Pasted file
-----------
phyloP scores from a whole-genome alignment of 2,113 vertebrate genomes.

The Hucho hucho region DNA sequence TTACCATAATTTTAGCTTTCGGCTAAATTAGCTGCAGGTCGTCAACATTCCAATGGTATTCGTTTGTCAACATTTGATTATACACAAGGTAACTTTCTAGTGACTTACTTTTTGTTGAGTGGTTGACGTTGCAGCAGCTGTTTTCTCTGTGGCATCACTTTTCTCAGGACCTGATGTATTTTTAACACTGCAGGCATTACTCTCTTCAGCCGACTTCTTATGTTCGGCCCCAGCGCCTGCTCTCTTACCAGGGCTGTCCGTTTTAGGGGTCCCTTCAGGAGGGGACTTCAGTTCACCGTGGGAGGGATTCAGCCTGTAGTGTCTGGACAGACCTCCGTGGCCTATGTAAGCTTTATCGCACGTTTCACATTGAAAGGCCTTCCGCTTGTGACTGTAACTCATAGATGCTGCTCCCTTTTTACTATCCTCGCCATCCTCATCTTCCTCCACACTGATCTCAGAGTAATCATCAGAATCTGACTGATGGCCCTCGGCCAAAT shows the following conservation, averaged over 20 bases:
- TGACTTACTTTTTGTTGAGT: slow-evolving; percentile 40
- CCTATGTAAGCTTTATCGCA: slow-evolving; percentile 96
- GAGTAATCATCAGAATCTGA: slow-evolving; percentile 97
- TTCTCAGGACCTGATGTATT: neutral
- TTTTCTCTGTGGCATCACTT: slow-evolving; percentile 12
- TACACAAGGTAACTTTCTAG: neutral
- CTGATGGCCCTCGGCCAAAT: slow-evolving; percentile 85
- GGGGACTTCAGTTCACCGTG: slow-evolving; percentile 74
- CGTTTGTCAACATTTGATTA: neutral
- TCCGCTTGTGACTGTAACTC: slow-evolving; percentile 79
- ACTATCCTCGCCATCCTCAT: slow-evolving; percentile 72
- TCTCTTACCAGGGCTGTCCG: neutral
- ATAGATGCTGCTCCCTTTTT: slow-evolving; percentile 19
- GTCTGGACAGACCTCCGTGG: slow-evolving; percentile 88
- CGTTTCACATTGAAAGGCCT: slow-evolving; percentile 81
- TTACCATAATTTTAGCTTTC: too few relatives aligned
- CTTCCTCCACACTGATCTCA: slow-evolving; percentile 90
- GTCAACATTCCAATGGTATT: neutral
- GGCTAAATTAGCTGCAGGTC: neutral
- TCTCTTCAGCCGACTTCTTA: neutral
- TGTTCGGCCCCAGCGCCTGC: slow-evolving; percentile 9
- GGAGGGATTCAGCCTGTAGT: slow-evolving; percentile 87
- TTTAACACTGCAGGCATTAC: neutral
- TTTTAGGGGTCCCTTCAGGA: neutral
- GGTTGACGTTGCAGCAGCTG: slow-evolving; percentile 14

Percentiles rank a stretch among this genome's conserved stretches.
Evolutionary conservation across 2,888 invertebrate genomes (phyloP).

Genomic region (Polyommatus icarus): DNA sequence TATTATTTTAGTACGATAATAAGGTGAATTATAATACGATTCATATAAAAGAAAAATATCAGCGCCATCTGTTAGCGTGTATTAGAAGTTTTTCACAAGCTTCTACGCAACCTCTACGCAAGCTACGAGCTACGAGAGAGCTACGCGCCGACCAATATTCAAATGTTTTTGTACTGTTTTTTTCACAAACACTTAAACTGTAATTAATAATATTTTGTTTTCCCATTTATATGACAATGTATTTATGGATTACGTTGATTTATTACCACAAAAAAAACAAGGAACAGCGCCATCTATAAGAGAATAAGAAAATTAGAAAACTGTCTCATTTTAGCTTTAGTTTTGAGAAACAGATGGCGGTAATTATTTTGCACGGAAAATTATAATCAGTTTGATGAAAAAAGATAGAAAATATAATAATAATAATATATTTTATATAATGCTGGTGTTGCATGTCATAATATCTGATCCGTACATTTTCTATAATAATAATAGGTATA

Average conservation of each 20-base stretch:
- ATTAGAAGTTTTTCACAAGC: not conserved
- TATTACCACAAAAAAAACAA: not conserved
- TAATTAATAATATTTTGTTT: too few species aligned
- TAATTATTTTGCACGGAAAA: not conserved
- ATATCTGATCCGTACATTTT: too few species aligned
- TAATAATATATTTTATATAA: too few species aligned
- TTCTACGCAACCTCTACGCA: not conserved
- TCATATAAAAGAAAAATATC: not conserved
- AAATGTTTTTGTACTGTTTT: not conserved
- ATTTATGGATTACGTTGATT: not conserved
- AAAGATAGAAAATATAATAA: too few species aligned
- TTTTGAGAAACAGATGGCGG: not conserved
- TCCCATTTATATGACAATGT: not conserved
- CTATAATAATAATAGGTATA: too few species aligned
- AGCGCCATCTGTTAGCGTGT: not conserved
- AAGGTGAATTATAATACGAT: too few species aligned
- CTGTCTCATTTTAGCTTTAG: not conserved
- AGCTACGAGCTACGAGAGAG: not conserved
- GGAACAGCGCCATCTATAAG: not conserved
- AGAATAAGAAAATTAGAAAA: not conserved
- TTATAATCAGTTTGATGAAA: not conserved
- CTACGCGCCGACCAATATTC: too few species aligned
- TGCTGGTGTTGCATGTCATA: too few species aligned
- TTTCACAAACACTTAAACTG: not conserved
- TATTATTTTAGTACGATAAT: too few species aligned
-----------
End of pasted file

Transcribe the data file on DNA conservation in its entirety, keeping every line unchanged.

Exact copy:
phyloP scores from a whole-genome alignment of 2,113 vertebrate genomes.

The Hucho hucho region DNA sequence TTACCATAATTTTAGCTTTCGGCTAAATTAGCTGCAGGTCGTCAACATTCCAATGGTATTCGTTTGTCAACATTTGATTATACACAAGGTAACTTTCTAGTGACTTACTTTTTGTTGAGTGGTTGACGTTGCAGCAGCTGTTTTCTCTGTGGCATCACTTTTCTCAGGACCTGATGTATTTTTAACACTGCAGGCATTACTCTCTTCAGCCGACTTCTTATGTTCGGCCCCAGCGCCTGCTCTCTTACCAGGGCTGTCCGTTTTAGGGGTCCCTTCAGGAGGGGACTTCAGTTCACCGTGGGAGGGATTCAGCCTGTAGTGTCTGGACAGACCTCCGTGGCCTATGTAAGCTTTATCGCACGTTTCACATTGAAAGGCCTTCCGCTTGTGACTGTAACTCATAGATGCTGCTCCCTTTTTACTATCCTCGCCATCCTCATCTTCCTCCACACTGATCTCAGAGTAATCATCAGAATCTGACTGATGGCCCTCGGCCAAAT shows the following conservation, averaged over 20 bases:
- TGACTTACTTTTTGTTGAGT: slow-evolving; percentile 40
- CCTATGTAAGCTTTATCGCA: slow-evolving; percentile 96
- GAGTAATCATCAGAATCTGA: slow-evolving; percentile 97
- TTCTCAGGACCTGATGTATT: neutral
- TTTTCTCTGTGGCATCACTT: slow-evolving; percentile 12
- TACACAAGGTAACTTTCTAG: neutral
- CTGATGGCCCTCGGCCAAAT: slow-evolving; percentile 85
- GGGGACTTCAGTTCACCGTG: slow-evolving; percentile 74
- CGTTTGTCAACATTTGATTA: neutral
- TCCGCTTGTGACTGTAACTC: slow-evolving; percentile 79
- ACTATCCTCGCCATCCTCAT: slow-evolving; percentile 72
- TCTCTTACCAGGGCTGTCCG: neutral
- ATAGATGCTGCTCCCTTTTT: slow-evolving; percentile 19
- GTCTGGACAGACCTCCGTGG: slow-evolving; percentile 88
- CGTTTCACATTGAAAGGCCT: slow-evolving; percentile 81
- TTACCATAATTTTAGCTTTC: too few relatives aligned
- CTTCCTCCACACTGATCTCA: slow-evolving; percentile 90
- GTCAACATTCCAATGGTATT: neutral
- GGCTAAATTAGCTGCAGGTC: neutral
- TCTCTTCAGCCGACTTCTTA: neutral
- TGTTCGGCCCCAGCGCCTGC: slow-evolving; percentile 9
- GGAGGGATTCAGCCTGTAGT: slow-evolving; percentile 87
- TTTAACACTGCAGGCATTAC: neutral
- TTTTAGGGGTCCCTTCAGGA: neutral
- GGTTGACGTTGCAGCAGCTG: slow-evolving; percentile 14

Percentiles rank a stretch among this genome's conserved stretches.
Evolutionary conservation across 2,888 invertebrate genomes (phyloP).

Genomic region (Polyommatus icarus): DNA sequence TATTATTTTAGTACGATAATAAGGTGAATTATAATACGATTCATATAAAAGAAAAATATCAGCGCCATCTGTTAGCGTGTATTAGAAGTTTTTCACAAGCTTCTACGCAACCTCTACGCAAGCTACGAGCTACGAGAGAGCTACGCGCCGACCAATATTCAAATGTTTTTGTACTGTTTTTTTCACAAACACTTAAACTGTAATTAATAATATTTTGTTTTCCCATTTATATGACAATGTATTTATGGATTACGTTGATTTATTACCACAAAAAAAACAAGGAACAGCGCCATCTATAAGAGAATAAGAAAATTAGAAAACTGTCTCATTTTAGCTTTAGTTTTGAGAAACAGATGGCGGTAATTATTTTGCACGGAAAATTATAATCAGTTTGATGAAAAAAGATAGAAAATATAATAATAATAATATATTTTATATAATGCTGGTGTTGCATGTCATAATATCTGATCCGTACATTTTCTATAATAATAATAGGTATA

Average conservation of each 20-base stretch:
- ATTAGAAGTTTTTCACAAGC: not conserved
- TATTACCACAAAAAAAACAA: not conserved
- TAATTAATAATATTTTGTTT: too few species aligned
- TAATTATTTTGCACGGAAAA: not conserved
- ATATCTGATCCGTACATTTT: too few species aligned
- TAATAATATATTTTATATAA: too few species aligned
- TTCTACGCAACCTCTACGCA: not conserved
- TCATATAAAAGAAAAATATC: not conserved
- AAATGTTTTTGTACTGTTTT: not conserved
- ATTTATGGATTACGTTGATT: not conserved
- AAAGATAGAAAATATAATAA: too few species aligned
- TTTTGAGAAACAGATGGCGG: not conserved
- TCCCATTTATATGACAATGT: not conserved
- CTATAATAATAATAGGTATA: too few species aligned
- AGCGCCATCTGTTAGCGTGT: not conserved
- AAGGTGAATTATAATACGAT: too few species aligned
- CTGTCTCATTTTAGCTTTAG: not conserved
- AGCTACGAGCTACGAGAGAG: not conserved
- GGAACAGCGCCATCTATAAG: not conserved
- AGAATAAGAAAATTAGAAAA: not conserved
- TTATAATCAGTTTGATGAAA: not conserved
- CTACGCGCCGACCAATATTC: too few species aligned
- TGCTGGTGTTGCATGTCATA: too few species aligned
- TTTCACAAACACTTAAACTG: not conserved
- TATTATTTTAGTACGATAAT: too few species aligned